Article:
Many of the early members at the association represented entrepreneurial ventures that have grown into a virtual "who's who" of "Fortune 500" conglomerates. A number of today's members represent the major corporations which some of those burgeoning enterprises have become. The Association's records show references to companies and industries that no longer exist, and many current member companies represent products or services that had not yet been imagined during the early years of the Association's existence.
But despite all of the social, economic, and technical changes which have occurred over the years, and in it's wake changed society and the way it conducts business, the one constancy has been the dedication, service, and hard work of the tens of thousands of members of the association over the five score years of its existence. These men and women were responsible for the association becoming in 1945 the largest local business association in existence. They are the vocational descendants of Leonard Saniter, Edmund Wright, Charles Meek, Michael Bannin and thousands of others who have worked tirelessly over the years to sustain the existence of the New York Credit and Financial Management Association and the principals set forth in it's certificate of incorporation. "May it always be so."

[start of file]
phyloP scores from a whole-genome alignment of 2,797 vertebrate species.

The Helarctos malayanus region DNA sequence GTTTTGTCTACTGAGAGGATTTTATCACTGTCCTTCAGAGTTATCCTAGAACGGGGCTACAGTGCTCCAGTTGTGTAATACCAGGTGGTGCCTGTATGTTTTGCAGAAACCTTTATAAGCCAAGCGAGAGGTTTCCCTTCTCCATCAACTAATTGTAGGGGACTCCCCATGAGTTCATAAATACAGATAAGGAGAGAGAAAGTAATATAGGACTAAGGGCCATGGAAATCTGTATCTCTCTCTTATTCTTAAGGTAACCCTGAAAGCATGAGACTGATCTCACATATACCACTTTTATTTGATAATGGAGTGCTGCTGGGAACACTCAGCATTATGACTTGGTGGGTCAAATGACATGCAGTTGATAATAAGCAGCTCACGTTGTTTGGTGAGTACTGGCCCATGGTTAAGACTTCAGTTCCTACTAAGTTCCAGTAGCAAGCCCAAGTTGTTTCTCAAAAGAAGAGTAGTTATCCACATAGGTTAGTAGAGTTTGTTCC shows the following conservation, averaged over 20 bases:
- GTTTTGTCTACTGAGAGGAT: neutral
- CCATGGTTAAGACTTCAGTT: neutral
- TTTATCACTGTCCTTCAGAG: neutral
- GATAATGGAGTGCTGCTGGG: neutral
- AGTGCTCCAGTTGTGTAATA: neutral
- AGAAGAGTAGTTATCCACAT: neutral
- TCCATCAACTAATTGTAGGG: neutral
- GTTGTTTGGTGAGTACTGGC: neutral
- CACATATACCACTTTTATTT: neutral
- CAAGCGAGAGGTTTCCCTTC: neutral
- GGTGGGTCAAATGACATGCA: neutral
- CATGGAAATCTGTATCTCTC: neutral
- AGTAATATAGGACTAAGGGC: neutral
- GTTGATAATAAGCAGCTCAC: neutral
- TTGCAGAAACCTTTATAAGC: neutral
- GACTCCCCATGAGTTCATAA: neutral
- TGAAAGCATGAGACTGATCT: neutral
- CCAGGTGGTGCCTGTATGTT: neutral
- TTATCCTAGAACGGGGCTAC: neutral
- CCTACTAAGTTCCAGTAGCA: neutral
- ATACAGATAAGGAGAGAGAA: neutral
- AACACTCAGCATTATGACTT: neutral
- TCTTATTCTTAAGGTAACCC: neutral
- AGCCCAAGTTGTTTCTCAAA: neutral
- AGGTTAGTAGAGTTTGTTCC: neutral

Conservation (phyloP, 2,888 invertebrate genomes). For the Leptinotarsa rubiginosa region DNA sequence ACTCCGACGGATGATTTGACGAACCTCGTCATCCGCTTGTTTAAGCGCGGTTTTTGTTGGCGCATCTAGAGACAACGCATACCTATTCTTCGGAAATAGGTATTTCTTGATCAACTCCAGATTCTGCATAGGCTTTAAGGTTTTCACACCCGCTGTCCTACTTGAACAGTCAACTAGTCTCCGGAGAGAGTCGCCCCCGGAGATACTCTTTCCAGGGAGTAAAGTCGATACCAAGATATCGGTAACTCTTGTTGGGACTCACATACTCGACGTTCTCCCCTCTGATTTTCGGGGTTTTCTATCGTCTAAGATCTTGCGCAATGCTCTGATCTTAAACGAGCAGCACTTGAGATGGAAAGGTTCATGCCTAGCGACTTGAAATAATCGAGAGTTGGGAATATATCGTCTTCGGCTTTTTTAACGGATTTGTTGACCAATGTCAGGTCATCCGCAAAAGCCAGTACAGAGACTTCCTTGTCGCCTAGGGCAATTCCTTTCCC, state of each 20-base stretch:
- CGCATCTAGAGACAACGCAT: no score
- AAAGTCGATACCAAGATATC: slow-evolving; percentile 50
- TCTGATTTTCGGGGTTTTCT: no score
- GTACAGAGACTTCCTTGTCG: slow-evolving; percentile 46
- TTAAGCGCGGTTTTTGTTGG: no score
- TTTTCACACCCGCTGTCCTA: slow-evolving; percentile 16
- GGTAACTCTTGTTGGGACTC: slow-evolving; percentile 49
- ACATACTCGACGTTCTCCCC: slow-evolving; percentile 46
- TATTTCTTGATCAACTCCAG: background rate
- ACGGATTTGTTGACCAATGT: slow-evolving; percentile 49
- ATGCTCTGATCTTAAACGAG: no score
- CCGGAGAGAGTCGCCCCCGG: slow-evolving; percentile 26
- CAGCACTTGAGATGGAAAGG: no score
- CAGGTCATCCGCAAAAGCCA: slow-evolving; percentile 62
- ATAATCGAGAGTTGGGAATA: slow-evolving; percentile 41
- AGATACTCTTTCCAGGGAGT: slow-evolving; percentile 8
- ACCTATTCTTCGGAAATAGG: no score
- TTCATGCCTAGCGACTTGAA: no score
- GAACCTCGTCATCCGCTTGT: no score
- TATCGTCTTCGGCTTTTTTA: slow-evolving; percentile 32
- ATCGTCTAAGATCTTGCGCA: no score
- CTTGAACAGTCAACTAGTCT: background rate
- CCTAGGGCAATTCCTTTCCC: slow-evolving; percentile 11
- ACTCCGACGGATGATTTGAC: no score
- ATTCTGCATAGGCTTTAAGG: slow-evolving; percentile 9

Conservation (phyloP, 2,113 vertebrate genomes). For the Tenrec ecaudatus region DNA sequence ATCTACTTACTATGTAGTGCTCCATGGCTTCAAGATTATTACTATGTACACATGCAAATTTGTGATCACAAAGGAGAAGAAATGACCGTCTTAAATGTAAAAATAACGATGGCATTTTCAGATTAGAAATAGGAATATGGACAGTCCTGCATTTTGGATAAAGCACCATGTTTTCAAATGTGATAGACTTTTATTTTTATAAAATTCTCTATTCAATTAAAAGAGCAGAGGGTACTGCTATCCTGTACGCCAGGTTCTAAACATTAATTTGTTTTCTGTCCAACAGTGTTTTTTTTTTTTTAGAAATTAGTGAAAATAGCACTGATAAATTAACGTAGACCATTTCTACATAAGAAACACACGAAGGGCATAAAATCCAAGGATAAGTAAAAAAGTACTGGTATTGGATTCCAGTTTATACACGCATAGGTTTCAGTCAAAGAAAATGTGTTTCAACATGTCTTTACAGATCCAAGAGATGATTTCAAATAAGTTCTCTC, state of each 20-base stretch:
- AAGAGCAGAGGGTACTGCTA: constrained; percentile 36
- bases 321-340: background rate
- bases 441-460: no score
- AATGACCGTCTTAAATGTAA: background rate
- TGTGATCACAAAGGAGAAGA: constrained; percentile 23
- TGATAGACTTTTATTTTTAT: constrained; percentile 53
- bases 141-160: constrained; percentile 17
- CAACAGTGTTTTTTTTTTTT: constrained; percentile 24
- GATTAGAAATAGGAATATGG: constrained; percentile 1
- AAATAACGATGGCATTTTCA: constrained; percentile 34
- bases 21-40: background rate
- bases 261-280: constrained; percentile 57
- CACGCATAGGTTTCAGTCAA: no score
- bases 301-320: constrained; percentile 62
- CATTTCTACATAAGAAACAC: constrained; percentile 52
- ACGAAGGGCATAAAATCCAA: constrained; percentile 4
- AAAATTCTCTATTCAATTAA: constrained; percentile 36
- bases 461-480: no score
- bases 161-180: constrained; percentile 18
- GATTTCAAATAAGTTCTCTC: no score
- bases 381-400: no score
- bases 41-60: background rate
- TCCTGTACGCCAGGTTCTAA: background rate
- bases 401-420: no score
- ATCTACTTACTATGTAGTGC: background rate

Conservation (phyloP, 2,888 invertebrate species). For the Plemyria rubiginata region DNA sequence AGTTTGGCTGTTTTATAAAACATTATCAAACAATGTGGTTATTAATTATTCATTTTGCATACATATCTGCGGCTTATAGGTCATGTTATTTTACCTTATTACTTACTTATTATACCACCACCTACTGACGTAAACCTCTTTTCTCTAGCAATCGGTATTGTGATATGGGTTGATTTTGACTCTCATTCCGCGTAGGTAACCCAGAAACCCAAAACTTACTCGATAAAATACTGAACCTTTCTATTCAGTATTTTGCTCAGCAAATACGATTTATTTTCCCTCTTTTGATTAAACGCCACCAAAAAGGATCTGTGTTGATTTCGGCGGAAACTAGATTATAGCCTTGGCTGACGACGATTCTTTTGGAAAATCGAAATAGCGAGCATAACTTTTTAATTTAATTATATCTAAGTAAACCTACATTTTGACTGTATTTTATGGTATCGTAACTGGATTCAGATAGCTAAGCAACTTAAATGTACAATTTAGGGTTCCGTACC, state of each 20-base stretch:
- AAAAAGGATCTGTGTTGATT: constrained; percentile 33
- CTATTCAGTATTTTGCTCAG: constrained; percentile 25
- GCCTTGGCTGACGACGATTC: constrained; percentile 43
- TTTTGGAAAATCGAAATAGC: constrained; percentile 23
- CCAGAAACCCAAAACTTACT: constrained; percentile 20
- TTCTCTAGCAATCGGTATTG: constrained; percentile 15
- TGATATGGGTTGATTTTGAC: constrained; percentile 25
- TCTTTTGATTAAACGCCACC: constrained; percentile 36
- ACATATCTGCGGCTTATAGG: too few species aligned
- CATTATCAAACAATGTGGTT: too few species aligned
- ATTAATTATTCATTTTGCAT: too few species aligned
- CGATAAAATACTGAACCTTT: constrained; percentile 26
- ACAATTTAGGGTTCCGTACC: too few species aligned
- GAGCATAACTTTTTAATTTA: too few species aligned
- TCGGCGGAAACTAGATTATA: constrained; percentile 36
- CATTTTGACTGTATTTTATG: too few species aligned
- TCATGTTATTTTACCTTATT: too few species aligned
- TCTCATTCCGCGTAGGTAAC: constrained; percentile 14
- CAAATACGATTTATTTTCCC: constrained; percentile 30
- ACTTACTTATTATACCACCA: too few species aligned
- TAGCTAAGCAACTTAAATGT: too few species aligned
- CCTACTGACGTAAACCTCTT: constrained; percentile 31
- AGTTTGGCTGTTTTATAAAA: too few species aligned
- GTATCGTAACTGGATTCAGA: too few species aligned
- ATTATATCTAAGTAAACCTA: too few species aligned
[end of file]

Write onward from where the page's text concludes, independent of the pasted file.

We invite credit and financial professionals from throughout the United States to join us in celebrating the vision, and realization of that vision, : that was expressed in 1893 and chartered in 1895 in New York. May we all be grateful for what has evolved from those early moments, and may we be faithful and responsible stewards of that vision for our time.
J. Robert Murray is vice president, New York Credit and Financial Management.…
Questia, a part of Gale, Cengage Learning. www.questia.com
Publication information: Article title: New York Credit & Financial Management Association Celebrate. Contributors: Murray, J. Robert - Author. Magazine title: Business Credit. Volume: 97. Issue: 4 Publication date: April 1995. Page number: 45+. © 1999 National Association of Credit Management. Provided by ProQuest LLC. All Rights Reserved.